Screenshots?
by Xol on Tue 7th Jan 2003 19:23 UTC

I would like to see a screenshot.

This is really cool!
by Z_God on Tue 7th Jan 2003 19:23 UTC

I saw that there is a button to submit sites to Apple that do not work correctly. Since they use KHTML, this will mean that also more sites will be compatible with Konqueror in the feature!

safari
by seratne on Tue 7th Jan 2003 19:23 UTC

very fast, and good looking. NO TABS though.
The metallic look is very easy to get used to, the interface just gets out of your way. Also i believe the file size is ~7MB when uncompressed is because for one, all of the buttons are stored as tiffs, they could have used png, but might not have been as fast to display. Also it has rendezvous support so you can share bookmarks and such with no configuration. Plus it has the bug submit feature.

Nice options to configure also, pop up blocker, etc etc.

But no tabs. ;)

about time...
by scott on Tue 7th Jan 2003 19:23 UTC

but does anyone really use IE5 anymore? It so slow it could only be deliberate; Omniweb is good and Chimera is just fantastic, my 800Mhz iMac is far faster than my 2.1Ghz PC running IE. Lets hope Safari is as good or better.

online with safari
by nicnab on Tue 7th Jan 2003 19:24 UTC

i love it! i can't believe it's THAT good and THAT compatible! how do they do it?

re: Tom
by Evan on Tue 7th Jan 2003 19:24 UTC

Chimera is pretty stable at .6 on 10.2 for me, should give it a go.

Anyway, even Eugenia would be hard pressed to knock safari, it scrolls fast.

Wonder why they didn't go with Gecko
by Anonymous on Tue 7th Jan 2003 19:29 UTC

Strange that Apple didn't go with the Gecko renering engine.

The GPL can be a issue for compaines like Apple (BSD tends to be the prefered)

David Hyatt works for apple now (dude that does phenoix and Chimera)

Chimera kicks ass

Supporting the Mozilla project would piss M$ off even more.

Re: nicnab
by Strike on Tue 7th Jan 2003 19:30 UTC

They do it by using code that's been tested for years now.

Huh?
by Mike Hearn on Tue 7th Jan 2003 19:35 UTC

Yet they have hired Hyatt to work on Chimera? What's up with that?

KHTML by the way is an interesting choice. It's fairly fast and small yes, primarily by being very simple. KHTML simply does not compare with Gecko in terms of power. Luckily it's LGPLd, although given Apples previous "contributions" to open source I'd be surprised if it's little more than the patches that integrate it with the Mac.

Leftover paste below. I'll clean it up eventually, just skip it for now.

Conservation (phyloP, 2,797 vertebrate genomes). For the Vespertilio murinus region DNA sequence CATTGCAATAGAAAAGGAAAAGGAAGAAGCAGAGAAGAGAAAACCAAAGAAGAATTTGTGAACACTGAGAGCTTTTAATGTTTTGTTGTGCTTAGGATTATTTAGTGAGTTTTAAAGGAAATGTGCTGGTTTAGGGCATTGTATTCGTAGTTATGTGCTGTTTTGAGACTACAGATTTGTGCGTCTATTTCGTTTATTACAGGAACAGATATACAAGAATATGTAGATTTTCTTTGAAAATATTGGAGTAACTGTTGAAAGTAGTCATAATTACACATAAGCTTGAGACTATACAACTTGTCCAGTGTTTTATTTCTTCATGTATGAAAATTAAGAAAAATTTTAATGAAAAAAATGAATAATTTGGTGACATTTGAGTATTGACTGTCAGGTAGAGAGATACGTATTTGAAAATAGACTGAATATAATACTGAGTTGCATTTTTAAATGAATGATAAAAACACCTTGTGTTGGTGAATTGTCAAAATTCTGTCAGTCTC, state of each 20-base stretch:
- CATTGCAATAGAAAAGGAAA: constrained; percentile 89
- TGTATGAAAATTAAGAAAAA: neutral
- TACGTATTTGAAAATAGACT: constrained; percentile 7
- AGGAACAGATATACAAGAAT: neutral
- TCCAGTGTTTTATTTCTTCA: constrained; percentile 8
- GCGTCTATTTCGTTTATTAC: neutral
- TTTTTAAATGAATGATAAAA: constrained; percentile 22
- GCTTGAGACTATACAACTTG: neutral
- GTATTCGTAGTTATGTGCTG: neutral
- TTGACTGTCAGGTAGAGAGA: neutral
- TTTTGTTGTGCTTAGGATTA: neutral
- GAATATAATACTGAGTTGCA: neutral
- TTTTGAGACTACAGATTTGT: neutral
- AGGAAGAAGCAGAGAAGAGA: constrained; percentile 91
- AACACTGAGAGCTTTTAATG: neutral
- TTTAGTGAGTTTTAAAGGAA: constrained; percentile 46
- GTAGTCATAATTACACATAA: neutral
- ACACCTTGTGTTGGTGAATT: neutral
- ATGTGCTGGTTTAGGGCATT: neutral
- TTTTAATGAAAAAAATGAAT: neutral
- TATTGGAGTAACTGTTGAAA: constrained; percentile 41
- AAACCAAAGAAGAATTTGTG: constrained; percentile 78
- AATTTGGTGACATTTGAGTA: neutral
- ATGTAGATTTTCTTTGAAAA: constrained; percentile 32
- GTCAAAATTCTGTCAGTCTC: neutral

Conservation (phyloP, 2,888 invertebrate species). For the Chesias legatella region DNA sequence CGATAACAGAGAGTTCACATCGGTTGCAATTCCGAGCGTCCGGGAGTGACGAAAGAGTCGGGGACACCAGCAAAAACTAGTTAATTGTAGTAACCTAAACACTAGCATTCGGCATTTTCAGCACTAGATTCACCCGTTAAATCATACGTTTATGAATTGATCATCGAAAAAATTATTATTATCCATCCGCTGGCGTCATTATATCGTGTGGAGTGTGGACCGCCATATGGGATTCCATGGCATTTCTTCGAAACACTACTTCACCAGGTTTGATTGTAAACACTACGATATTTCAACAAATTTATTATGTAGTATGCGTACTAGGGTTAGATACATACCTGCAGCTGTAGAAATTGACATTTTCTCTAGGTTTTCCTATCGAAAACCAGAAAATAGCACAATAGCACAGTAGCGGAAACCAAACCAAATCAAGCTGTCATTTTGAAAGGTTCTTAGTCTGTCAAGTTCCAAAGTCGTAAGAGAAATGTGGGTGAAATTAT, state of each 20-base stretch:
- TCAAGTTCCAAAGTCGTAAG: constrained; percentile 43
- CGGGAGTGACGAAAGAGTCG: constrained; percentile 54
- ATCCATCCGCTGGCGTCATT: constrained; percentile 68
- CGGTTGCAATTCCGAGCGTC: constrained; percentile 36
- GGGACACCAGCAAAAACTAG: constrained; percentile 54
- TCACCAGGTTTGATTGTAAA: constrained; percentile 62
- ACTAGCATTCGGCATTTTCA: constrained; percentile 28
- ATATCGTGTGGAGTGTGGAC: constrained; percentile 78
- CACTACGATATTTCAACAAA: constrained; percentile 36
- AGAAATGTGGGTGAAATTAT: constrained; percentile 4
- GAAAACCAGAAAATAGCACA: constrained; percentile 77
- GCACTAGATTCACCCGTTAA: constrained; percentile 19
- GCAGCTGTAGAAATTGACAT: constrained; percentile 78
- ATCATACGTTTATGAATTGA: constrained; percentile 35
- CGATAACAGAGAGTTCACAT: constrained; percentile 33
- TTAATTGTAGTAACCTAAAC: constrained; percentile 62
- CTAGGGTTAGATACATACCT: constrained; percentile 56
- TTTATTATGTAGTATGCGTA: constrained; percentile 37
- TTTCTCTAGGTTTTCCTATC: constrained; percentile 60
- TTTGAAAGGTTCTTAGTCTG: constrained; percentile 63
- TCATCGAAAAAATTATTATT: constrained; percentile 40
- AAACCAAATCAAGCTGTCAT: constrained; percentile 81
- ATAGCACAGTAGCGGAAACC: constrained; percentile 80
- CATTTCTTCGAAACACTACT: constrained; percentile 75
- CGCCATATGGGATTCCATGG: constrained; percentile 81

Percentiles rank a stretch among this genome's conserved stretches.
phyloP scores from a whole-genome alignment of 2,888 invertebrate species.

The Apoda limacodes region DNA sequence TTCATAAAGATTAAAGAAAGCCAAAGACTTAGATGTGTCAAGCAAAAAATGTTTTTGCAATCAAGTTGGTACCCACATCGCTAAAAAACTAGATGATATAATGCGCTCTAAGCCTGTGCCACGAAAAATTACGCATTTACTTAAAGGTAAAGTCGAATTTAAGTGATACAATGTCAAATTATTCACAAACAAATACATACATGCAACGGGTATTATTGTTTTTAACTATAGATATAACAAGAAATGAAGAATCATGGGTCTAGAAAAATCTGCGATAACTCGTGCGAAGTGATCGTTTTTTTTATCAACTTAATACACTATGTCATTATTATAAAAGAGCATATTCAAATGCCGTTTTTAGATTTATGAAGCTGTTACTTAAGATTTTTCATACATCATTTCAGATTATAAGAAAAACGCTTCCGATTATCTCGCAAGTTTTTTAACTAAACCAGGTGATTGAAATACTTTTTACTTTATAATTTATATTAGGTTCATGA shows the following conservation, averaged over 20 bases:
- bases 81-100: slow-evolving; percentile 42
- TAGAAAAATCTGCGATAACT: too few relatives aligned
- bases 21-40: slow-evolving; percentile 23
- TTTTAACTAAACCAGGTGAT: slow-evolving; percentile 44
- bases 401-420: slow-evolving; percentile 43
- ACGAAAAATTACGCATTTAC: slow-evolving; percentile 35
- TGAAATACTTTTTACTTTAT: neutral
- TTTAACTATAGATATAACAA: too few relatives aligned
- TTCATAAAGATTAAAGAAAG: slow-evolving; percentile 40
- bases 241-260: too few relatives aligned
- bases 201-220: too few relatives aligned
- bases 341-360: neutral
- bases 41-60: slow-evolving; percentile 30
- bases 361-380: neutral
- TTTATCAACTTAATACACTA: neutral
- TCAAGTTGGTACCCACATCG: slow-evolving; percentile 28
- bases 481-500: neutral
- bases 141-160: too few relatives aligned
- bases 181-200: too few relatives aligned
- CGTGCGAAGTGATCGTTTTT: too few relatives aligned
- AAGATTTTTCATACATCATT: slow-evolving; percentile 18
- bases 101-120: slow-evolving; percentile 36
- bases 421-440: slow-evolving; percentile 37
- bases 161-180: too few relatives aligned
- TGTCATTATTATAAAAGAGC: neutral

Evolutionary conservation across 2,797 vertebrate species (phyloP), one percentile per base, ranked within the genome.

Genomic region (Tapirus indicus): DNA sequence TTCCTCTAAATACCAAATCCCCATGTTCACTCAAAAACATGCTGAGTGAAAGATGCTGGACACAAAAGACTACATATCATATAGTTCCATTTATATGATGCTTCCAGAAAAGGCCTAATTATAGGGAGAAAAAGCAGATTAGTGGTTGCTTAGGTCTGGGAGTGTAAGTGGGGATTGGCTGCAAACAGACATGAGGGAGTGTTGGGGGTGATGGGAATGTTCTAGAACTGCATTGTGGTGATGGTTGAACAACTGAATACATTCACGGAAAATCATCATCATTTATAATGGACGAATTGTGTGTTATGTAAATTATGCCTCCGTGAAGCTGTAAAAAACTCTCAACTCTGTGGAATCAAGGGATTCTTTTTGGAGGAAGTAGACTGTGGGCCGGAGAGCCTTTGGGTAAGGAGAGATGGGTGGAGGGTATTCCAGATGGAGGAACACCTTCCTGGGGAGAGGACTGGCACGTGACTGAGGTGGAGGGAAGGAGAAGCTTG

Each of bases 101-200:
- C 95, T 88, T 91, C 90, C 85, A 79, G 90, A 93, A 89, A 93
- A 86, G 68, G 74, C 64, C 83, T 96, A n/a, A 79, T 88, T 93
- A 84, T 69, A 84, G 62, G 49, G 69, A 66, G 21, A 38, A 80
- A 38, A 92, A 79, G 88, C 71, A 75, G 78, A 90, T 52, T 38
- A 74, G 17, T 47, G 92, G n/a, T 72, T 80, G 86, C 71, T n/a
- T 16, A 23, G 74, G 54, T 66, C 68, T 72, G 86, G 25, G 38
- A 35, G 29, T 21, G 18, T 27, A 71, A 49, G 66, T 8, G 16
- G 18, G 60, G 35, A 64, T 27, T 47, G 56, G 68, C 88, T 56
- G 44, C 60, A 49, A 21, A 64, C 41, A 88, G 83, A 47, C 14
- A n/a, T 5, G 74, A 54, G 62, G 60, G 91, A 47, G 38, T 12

Seems to be good
by Anonymous on Tue 7th Jan 2003 19:37 UTC

I'm using it just now. Fast... it's fast. I don't know if it's faster than IE. Interface is pretty, clear, but I think it's missing some feature I like, as tabbed windows. But this is a 1.0, and it's ok. I will ask for it. HTML support seems to be better than in konqueror installed in my Mandrake 9. Now i'm going to explore bookmarks feature and OS integration.

RE: RE: Performance...
by Andrew on Tue 7th Jan 2003 19:43 UTC

Are using saying Gecko is KHTML.

If so, it is not. KHTML is Konqueror which is very fast.

Secondly Gecko is not slow XUL can be slow.

Re: Mike Hearn
by spider on Tue 7th Jan 2003 19:54 UTC

Apples previous "contributions" to open source I'd be surprised if it's little more than the patches that integrate it with the Mac

Already with the sh|t-throwing? You just can't see anything positive when it comes to Apple can you? Are they gonna take away your PeeCee membership card if you don't immediately come out and bash Apple? Geez...

Safari good on eyes!
by Peter on Tue 7th Jan 2003 19:56 UTC

I've been using Chimera and iCab, both of these sometimes rendered illegible fonts and I have to hit enlarge font to even read. So far Safari has really improve legibility of small fonts. Even the tiny crap that some sites unforgivingly present.

X11 for MacOS X
by Kejar31 on Tue 7th Jan 2003 20:00 UTC

I dont know if anyone noticed but Apple also released X11 for MacOS X

http://www.apple.com/macosx/x11/

Pretty cool

safari link
by Adam Scheinberg on Tue 7th Jan 2003 20:03 UTC
a browser?
by stupid person on Tue 7th Jan 2003 20:04 UTC

IE from MS, Chimera from Mozilla, and now Safari from KHTML... you know, for a system that prides itself on having a creative user base, it's kind of funny that they have to port their browsers from other systems... I'm a PeeCee owner though, so you can ignore this

The Apple way vs. The Linux way
by c on Tue 7th Jan 2003 20:05 UTC